Top: A close-up of a lit candle in "Saturday Night Live" Bottom: The New York City Children's Chorus sings on stage in "Saturday Night Live"

The Newtown, Connecticut, shooting at Sandy Hook Elementary School left 28 people dead, 20 of them children. The next day, Saturday Night Live began their show with a performance from the New York City Children's Chorus singing "Silent Night," as the show aired on December 15, 2012.

After the performance concluded, the screen faded to black before fading back in as together, the children said: "Live from New York, it's Saturday Night."

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You can watch the performance below:

7.The cast celebrates Kristen Wiig in a sketch during her final episode.

Top: Mick Jagger hugs Kristen Wiig in "Saturday Night Live" Middle: A group of castmates kiss Kristen Wiig on the cheek in "Saturday Night Live" Bottom: Kristen Wiig and Bill Hader dance in "Saturday Night Live"

A cast member's final show is sure to be a special one, but Kristen's final sketch as an SNL cast member really takes it to the next level. One of the final sketches of the night loosely takes the premise of a graduation ceremony, with cast members ready to depart the show wearing caps and gowns before musical guest Mick Jagger leads band Arcade Fire in a rendition of "She's a Rainbow" and "Ruby Tuesday" as Kristen dances with her fellow cast members before the show closes.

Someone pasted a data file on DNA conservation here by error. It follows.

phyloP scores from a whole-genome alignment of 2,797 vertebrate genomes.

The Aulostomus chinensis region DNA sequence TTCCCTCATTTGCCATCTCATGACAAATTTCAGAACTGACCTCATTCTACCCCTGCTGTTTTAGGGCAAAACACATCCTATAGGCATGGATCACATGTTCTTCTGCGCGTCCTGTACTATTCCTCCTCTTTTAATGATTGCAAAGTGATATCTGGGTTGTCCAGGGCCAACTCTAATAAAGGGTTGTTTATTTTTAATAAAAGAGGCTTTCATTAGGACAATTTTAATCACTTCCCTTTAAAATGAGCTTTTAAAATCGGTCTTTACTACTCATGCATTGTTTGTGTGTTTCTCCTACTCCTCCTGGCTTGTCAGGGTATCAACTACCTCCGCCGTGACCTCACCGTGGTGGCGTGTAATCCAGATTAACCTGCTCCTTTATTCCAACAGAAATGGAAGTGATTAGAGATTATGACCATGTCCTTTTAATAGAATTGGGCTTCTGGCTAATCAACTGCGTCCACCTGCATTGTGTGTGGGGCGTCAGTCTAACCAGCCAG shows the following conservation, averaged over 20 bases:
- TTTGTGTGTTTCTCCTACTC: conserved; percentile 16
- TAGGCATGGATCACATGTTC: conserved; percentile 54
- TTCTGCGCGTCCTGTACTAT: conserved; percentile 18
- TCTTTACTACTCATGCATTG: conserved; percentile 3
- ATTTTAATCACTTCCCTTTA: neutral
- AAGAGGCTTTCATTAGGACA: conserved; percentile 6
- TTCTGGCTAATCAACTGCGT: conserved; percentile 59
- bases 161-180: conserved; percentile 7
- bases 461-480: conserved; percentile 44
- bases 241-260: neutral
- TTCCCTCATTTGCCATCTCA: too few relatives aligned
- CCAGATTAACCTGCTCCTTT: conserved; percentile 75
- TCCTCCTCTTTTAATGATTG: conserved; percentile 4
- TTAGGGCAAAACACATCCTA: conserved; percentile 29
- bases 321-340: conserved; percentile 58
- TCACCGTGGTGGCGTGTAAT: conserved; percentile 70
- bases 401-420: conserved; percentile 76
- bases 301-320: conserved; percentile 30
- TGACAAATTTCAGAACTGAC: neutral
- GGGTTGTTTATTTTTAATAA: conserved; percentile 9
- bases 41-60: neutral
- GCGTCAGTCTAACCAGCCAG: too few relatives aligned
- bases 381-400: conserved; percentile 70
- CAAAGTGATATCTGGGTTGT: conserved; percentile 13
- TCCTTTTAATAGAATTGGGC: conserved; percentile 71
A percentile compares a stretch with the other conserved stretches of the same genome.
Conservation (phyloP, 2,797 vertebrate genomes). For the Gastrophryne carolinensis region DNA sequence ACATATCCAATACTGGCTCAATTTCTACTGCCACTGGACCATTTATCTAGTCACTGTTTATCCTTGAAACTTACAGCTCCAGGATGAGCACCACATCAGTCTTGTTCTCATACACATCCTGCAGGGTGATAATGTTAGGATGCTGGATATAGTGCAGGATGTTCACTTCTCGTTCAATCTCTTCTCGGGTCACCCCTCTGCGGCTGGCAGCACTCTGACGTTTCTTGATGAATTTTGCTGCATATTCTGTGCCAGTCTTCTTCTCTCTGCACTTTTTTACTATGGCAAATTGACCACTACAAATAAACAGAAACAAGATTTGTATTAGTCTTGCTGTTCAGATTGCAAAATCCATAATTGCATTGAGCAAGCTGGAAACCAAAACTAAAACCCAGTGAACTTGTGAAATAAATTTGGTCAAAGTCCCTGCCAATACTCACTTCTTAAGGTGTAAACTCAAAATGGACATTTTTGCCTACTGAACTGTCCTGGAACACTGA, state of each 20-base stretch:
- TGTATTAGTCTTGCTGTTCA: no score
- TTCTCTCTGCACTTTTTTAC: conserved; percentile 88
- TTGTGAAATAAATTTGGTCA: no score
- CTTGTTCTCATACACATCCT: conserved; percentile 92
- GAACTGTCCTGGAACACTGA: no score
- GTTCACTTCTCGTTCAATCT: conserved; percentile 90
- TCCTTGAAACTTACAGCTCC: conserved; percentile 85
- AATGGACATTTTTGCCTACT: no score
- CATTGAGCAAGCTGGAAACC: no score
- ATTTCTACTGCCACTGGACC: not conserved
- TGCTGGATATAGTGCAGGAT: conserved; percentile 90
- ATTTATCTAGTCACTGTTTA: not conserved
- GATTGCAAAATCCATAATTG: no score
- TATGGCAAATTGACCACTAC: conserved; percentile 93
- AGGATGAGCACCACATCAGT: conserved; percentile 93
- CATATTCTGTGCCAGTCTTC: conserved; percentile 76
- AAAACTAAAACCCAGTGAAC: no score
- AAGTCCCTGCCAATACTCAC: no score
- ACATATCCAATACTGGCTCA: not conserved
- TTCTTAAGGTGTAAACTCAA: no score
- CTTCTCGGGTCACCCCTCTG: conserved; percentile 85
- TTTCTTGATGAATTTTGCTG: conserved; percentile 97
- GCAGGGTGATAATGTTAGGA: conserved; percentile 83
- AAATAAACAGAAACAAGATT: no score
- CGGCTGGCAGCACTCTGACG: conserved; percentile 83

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You can watch Kristen Wiig revisit the experience on The Howard Stern Show below:

8.Brad Pitt honors Dr. Fauci during the opening of a Saturday Night Live At Home episode.

Top: Brad Pitt as Dr. Fauci sits at a desk in "Saturday Night Live" Bottom: Brad Pitt as Dr. Fauci thanks the real Dr. Fauci in "Saturday Night Live"

After Dr. Anthony Fauci joked that he'd like to be played by Brad Pitt on Saturday Night Live, the actor was quick to deliver during the opening of the show's second episode of SNL At Home, a series of SNL shows that were performed entirely remotely during the first lockdown.

The skit starts off humorous, with Pitt as Dr. Fauci attempting to combat COVID-19 misinformation. He finishes by removing his wig and glasses, and addressing the camera to thank the actual Dr. Fauci, as well as first responders and medical providers.

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You can watch it below:

9.Cecily Strong as Claire from HR gives "Weekend Update" their annual sexual harassment guidelines seminar.

Top: Cecily Strong as Claire from H.R sits at a desk with a receipt in her shirt in "Saturday Night Live" Bottom: Cecily Strong as Claire from H.R says that this "didn't start this week, it's a reality for half of the population" in "Saturday Night Live"

Saturday Night Live is known for addressing more serious topics through comedy, though even comedic sketches may take a moment to address the serious reality of the situation, like in this "Weekend Update" moment. Cecily Strong plays the character Claire From HR, who has been dispatched for an annual sexual harassment guidelines seminar to quiz anchor Colin Jost on appropriate workplace behavior.